Benefits of staying well-hydrated
Water does your body good. In fact, it is the best choice for your body.
As we head into the middle of summer, medical providers at Hospital Sisters Health System (HSHS) locations in the region want to remind everyone of the importance of staying well-hydrated.
Kayla Barnes, RD, LD, registered licensed dietitian, said, “Water is a vital nutrient that all people need to survive. It helps maintain physical health and mental acuity, as well as overall appearance. Drinking enough water daily can have a positive effect on your life.”
Benefits of drinking water
About 60% of the body is made up of water. It regulates body temperature, lubricates and cushions joints and protects organs. Cells need water to transport nutrients. Wastes and toxins are flushed out through sweat, urine and bowel movements—all of which require water.
Drinking enough water can also affect mental health. Being well-hydrated provides what a person needs to stay alert, focused and productive throughout their day. All of this is why it’s so important to replace the fluids lost during activities.
Are you dehydrated?
Dehydration occurs when a person loses more fluids than they take in. Be sure to increase your fluid intake in hot weather, when you increase your physical activity and when you are sick (especially with vomiting, diarrhea or fever). Additionally, drinking alcohol and caffeinated drinks can also cause you to lose water.
Some common signs of dehydration include:
- Extreme thirst.
- Dry or sticky mouth.
- Less sweat than usual.
- Dark-colored urine or no urine at all.
- Dry skin.
- Digestive problems.
- Headaches or dizziness.
The good news is that symptoms often go away when you rehydrate.
Many people reach for beverage options like sports drinks to hydrate during or after high-intensity exercise or activities with their added carbohydrates, minerals and electrolytes. Other popular drinks are regular soda, fruit drinks and energy drinks. However, these also contain sugar, calories or caffeine.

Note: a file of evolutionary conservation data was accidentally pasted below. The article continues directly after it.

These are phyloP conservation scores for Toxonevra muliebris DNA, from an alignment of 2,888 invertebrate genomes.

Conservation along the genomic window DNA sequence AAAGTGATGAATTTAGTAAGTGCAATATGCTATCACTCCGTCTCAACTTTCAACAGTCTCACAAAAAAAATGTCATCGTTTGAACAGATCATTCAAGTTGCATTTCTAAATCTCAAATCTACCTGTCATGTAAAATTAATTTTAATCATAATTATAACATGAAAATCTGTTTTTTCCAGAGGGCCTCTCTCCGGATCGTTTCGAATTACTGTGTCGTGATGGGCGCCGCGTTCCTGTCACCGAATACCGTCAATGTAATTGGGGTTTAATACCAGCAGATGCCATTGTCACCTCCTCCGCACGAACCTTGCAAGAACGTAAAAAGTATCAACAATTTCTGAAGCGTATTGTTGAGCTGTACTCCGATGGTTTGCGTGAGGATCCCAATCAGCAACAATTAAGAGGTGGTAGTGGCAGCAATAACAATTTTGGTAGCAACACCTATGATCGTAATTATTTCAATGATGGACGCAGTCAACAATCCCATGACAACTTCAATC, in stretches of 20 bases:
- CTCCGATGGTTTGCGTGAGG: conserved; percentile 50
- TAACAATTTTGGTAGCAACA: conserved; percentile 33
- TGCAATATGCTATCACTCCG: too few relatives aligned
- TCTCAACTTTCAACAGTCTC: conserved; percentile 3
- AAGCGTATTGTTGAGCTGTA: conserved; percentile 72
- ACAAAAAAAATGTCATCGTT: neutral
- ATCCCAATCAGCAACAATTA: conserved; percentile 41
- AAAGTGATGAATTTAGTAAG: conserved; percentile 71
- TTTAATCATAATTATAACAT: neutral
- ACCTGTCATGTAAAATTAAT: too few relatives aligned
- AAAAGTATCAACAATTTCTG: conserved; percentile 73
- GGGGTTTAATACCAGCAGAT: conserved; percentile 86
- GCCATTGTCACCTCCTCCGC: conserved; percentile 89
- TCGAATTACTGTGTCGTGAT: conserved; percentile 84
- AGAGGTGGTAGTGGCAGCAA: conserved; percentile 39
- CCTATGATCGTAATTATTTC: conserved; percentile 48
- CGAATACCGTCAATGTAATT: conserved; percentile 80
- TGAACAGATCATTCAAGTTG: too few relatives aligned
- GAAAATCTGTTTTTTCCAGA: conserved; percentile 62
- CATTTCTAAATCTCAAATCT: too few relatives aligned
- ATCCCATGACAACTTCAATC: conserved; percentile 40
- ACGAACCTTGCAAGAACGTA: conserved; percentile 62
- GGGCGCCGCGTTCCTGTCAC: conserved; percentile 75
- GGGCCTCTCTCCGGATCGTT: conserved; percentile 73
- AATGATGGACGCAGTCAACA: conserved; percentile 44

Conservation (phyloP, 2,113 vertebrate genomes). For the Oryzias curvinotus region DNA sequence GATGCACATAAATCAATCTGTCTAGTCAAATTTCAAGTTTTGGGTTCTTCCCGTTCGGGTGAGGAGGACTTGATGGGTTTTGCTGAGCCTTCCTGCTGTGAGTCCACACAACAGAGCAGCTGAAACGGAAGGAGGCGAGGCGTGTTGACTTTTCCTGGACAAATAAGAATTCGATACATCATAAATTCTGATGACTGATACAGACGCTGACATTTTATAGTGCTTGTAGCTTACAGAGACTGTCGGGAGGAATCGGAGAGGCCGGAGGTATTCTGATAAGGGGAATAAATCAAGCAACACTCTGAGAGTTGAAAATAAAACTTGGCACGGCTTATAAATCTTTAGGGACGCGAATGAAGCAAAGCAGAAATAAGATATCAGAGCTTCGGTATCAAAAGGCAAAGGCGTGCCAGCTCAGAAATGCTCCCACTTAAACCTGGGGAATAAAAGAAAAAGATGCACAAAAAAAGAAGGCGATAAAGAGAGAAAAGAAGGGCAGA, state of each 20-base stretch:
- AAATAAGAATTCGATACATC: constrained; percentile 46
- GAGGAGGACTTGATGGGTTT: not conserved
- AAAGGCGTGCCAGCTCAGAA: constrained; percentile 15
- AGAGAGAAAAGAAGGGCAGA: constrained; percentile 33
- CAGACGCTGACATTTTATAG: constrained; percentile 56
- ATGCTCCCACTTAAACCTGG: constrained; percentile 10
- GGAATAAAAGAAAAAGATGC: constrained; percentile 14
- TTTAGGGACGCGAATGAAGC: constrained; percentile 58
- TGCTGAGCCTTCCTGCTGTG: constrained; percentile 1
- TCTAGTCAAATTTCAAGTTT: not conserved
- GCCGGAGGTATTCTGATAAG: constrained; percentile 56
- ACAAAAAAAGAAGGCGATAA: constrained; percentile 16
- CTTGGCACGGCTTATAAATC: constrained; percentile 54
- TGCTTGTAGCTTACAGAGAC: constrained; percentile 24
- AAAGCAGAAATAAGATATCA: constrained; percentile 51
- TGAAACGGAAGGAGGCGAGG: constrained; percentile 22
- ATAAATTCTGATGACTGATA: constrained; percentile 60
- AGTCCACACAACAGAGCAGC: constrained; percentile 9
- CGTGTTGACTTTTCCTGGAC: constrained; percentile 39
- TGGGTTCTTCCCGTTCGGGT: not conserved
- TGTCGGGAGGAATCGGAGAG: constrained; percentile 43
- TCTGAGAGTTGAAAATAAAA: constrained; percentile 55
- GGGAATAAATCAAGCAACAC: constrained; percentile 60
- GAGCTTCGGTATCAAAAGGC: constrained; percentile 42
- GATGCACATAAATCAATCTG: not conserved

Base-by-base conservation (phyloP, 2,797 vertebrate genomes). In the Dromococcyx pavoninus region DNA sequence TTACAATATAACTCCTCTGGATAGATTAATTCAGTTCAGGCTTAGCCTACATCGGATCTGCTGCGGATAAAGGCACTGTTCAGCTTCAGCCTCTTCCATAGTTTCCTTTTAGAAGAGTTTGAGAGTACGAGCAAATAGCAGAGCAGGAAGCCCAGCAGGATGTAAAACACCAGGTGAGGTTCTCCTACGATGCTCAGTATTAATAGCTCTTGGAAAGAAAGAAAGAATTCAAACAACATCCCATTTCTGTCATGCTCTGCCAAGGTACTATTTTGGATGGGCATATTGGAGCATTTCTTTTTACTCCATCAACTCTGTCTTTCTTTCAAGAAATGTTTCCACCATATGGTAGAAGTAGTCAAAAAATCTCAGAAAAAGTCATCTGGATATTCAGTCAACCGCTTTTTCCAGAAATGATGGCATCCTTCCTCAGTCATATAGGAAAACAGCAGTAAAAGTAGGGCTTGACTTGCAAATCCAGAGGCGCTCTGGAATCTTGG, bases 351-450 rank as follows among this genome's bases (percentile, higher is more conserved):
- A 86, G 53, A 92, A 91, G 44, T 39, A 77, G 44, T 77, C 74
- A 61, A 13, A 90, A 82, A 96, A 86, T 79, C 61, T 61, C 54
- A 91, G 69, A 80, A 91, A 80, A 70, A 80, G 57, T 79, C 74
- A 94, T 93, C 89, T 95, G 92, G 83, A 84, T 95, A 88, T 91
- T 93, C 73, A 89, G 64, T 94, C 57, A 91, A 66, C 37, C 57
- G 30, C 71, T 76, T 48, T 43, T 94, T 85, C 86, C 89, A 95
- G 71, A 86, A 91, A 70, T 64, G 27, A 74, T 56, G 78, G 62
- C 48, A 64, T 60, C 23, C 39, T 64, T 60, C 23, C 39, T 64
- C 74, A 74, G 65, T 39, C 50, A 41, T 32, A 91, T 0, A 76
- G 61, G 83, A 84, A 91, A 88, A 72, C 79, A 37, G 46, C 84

Sugary drinks are the leading source of added sugars in the American diet. People who often drink sugary drinks are more likely to face health problems, such as weight gain, obesity, type 2 diabetes, heart disease, cavities, and gout, a type of arthritis.
Barnes shared, “Try reading the nutrition labels on the drinks you are putting in your shopping cart – you might be surprised to see how many added sugars are in some of your choices. Water is a healthy alternative to sugary beverages–100% natural and calorie-free.”
For example, a 12-ounce regular soda has more than 10 teaspoons of added sugar, adding up to 150 calories. Consuming two sodas a day adds up to 2,100 calories in a week.
Barnes recommends the following simple steps to increase your water intake without the added sugar:
- Carry a refillable water bottle with you. Set reminders on your phone if you need a nudge to drink throughout the day.
- Choose water when eating out. It saves both money and calories.
- Drink a glass of water before you consume your meal. Besides helping with hydration, it will help you feel fuller so you will eat less.
- Mix up your water options. Try adding fruit slices, like pineapple, watermelon or lemon, or vegetables and herbs, like cucumber or mint. Make flavored ice cubes with 100% fruit juice, unsweetened tea or chopped fruit. Choose seltzer or sparkling water over juices and sugary beverages.
- Don’t forget fluids are in many foods too. Eating water-rich fruits and vegetables, such as melons and tomatoes, can help you stay hydrated.
Water is often overlooked as a key element to overall health. Just taking a few simple steps can help you stay hydrated and healthy. If you suspect significant dehydration, seek medical attention immediately at a walk-in clinic or an emergency department. HSHS St. Elizabeth’s Convenient Care is open seven days a week from 8 a.m. to 7 p.m. and conveniently located within the O’Fallon Medical Building at 1512 N. Green Mount Road in O’Fallon. All care is on a walk-in basis, so no appointment is needed.
Sources: Academy of Nutrition and Dietetics; American Diabetes Association; Centers for Disease Control and Prevention; Medline Plus